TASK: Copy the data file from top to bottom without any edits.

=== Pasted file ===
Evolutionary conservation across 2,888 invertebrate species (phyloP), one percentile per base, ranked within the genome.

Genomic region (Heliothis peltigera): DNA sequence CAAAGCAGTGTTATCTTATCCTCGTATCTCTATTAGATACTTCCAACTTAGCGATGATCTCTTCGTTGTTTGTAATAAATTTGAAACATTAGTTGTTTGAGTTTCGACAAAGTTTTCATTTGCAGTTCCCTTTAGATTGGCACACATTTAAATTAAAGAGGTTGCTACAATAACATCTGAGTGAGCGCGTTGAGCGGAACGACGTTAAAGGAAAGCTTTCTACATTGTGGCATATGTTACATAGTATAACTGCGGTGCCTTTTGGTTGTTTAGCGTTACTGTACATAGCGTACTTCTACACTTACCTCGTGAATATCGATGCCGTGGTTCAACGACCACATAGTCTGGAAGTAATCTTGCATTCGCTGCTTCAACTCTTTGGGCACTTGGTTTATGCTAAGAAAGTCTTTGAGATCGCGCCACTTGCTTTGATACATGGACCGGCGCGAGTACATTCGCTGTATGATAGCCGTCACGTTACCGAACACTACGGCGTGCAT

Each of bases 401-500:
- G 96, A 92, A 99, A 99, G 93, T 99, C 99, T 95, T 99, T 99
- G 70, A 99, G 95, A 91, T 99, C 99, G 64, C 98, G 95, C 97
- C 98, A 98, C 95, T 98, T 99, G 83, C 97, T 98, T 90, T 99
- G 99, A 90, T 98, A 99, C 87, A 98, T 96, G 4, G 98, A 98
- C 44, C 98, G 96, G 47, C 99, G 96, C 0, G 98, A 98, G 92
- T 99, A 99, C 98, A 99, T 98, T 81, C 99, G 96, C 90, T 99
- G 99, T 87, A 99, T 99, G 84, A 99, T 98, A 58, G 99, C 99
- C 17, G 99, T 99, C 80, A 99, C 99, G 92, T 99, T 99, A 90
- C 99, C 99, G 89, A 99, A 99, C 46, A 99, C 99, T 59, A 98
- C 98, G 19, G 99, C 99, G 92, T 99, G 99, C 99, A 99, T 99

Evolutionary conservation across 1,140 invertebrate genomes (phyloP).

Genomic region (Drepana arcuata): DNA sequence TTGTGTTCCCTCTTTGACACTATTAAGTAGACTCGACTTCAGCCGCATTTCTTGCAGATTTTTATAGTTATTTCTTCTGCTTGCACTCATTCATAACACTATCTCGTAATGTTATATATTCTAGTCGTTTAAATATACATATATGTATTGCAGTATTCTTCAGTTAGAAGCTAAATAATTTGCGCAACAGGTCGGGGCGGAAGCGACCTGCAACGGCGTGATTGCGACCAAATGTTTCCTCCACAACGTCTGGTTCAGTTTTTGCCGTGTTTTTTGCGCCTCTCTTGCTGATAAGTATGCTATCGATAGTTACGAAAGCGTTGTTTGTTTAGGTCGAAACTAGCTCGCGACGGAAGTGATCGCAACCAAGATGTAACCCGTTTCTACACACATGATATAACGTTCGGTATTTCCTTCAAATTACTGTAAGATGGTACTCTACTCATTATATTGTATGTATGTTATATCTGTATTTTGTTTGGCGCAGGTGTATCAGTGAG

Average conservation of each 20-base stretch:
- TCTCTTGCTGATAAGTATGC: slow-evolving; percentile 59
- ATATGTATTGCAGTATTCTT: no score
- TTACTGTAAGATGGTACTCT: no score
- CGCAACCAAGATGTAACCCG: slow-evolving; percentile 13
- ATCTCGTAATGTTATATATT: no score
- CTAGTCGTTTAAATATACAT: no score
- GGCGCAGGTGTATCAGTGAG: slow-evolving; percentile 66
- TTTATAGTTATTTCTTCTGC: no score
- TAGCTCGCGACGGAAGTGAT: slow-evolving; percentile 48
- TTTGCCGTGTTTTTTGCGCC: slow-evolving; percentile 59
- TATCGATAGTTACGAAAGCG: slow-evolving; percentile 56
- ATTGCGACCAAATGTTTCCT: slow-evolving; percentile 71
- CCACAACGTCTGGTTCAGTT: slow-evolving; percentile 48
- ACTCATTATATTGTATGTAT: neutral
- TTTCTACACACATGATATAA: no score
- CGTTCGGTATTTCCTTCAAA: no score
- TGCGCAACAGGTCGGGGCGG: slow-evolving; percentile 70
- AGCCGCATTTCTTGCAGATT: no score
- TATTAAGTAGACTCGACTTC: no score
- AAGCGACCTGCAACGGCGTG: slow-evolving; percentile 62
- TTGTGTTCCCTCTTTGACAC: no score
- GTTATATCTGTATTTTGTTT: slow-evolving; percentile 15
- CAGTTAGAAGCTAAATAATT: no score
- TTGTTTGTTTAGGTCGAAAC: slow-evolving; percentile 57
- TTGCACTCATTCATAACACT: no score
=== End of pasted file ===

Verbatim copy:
Evolutionary conservation across 2,888 invertebrate species (phyloP), one percentile per base, ranked within the genome.

Genomic region (Heliothis peltigera): DNA sequence CAAAGCAGTGTTATCTTATCCTCGTATCTCTATTAGATACTTCCAACTTAGCGATGATCTCTTCGTTGTTTGTAATAAATTTGAAACATTAGTTGTTTGAGTTTCGACAAAGTTTTCATTTGCAGTTCCCTTTAGATTGGCACACATTTAAATTAAAGAGGTTGCTACAATAACATCTGAGTGAGCGCGTTGAGCGGAACGACGTTAAAGGAAAGCTTTCTACATTGTGGCATATGTTACATAGTATAACTGCGGTGCCTTTTGGTTGTTTAGCGTTACTGTACATAGCGTACTTCTACACTTACCTCGTGAATATCGATGCCGTGGTTCAACGACCACATAGTCTGGAAGTAATCTTGCATTCGCTGCTTCAACTCTTTGGGCACTTGGTTTATGCTAAGAAAGTCTTTGAGATCGCGCCACTTGCTTTGATACATGGACCGGCGCGAGTACATTCGCTGTATGATAGCCGTCACGTTACCGAACACTACGGCGTGCAT

Each of bases 401-500:
- G 96, A 92, A 99, A 99, G 93, T 99, C 99, T 95, T 99, T 99
- G 70, A 99, G 95, A 91, T 99, C 99, G 64, C 98, G 95, C 97
- C 98, A 98, C 95, T 98, T 99, G 83, C 97, T 98, T 90, T 99
- G 99, A 90, T 98, A 99, C 87, A 98, T 96, G 4, G 98, A 98
- C 44, C 98, G 96, G 47, C 99, G 96, C 0, G 98, A 98, G 92
- T 99, A 99, C 98, A 99, T 98, T 81, C 99, G 96, C 90, T 99
- G 99, T 87, A 99, T 99, G 84, A 99, T 98, A 58, G 99, C 99
- C 17, G 99, T 99, C 80, A 99, C 99, G 92, T 99, T 99, A 90
- C 99, C 99, G 89, A 99, A 99, C 46, A 99, C 99, T 59, A 98
- C 98, G 19, G 99, C 99, G 92, T 99, G 99, C 99, A 99, T 99

Evolutionary conservation across 1,140 invertebrate genomes (phyloP).

Genomic region (Drepana arcuata): DNA sequence TTGTGTTCCCTCTTTGACACTATTAAGTAGACTCGACTTCAGCCGCATTTCTTGCAGATTTTTATAGTTATTTCTTCTGCTTGCACTCATTCATAACACTATCTCGTAATGTTATATATTCTAGTCGTTTAAATATACATATATGTATTGCAGTATTCTTCAGTTAGAAGCTAAATAATTTGCGCAACAGGTCGGGGCGGAAGCGACCTGCAACGGCGTGATTGCGACCAAATGTTTCCTCCACAACGTCTGGTTCAGTTTTTGCCGTGTTTTTTGCGCCTCTCTTGCTGATAAGTATGCTATCGATAGTTACGAAAGCGTTGTTTGTTTAGGTCGAAACTAGCTCGCGACGGAAGTGATCGCAACCAAGATGTAACCCGTTTCTACACACATGATATAACGTTCGGTATTTCCTTCAAATTACTGTAAGATGGTACTCTACTCATTATATTGTATGTATGTTATATCTGTATTTTGTTTGGCGCAGGTGTATCAGTGAG

Average conservation of each 20-base stretch:
- TCTCTTGCTGATAAGTATGC: slow-evolving; percentile 59
- ATATGTATTGCAGTATTCTT: no score
- TTACTGTAAGATGGTACTCT: no score
- CGCAACCAAGATGTAACCCG: slow-evolving; percentile 13
- ATCTCGTAATGTTATATATT: no score
- CTAGTCGTTTAAATATACAT: no score
- GGCGCAGGTGTATCAGTGAG: slow-evolving; percentile 66
- TTTATAGTTATTTCTTCTGC: no score
- TAGCTCGCGACGGAAGTGAT: slow-evolving; percentile 48
- TTTGCCGTGTTTTTTGCGCC: slow-evolving; percentile 59
- TATCGATAGTTACGAAAGCG: slow-evolving; percentile 56
- ATTGCGACCAAATGTTTCCT: slow-evolving; percentile 71
- CCACAACGTCTGGTTCAGTT: slow-evolving; percentile 48
- ACTCATTATATTGTATGTAT: neutral
- TTTCTACACACATGATATAA: no score
- CGTTCGGTATTTCCTTCAAA: no score
- TGCGCAACAGGTCGGGGCGG: slow-evolving; percentile 70
- AGCCGCATTTCTTGCAGATT: no score
- TATTAAGTAGACTCGACTTC: no score
- AAGCGACCTGCAACGGCGTG: slow-evolving; percentile 62
- TTGTGTTCCCTCTTTGACAC: no score
- GTTATATCTGTATTTTGTTT: slow-evolving; percentile 15
- CAGTTAGAAGCTAAATAATT: no score
- TTGTTTGTTTAGGTCGAAAC: slow-evolving; percentile 57
- TTGCACTCATTCATAACACT: no score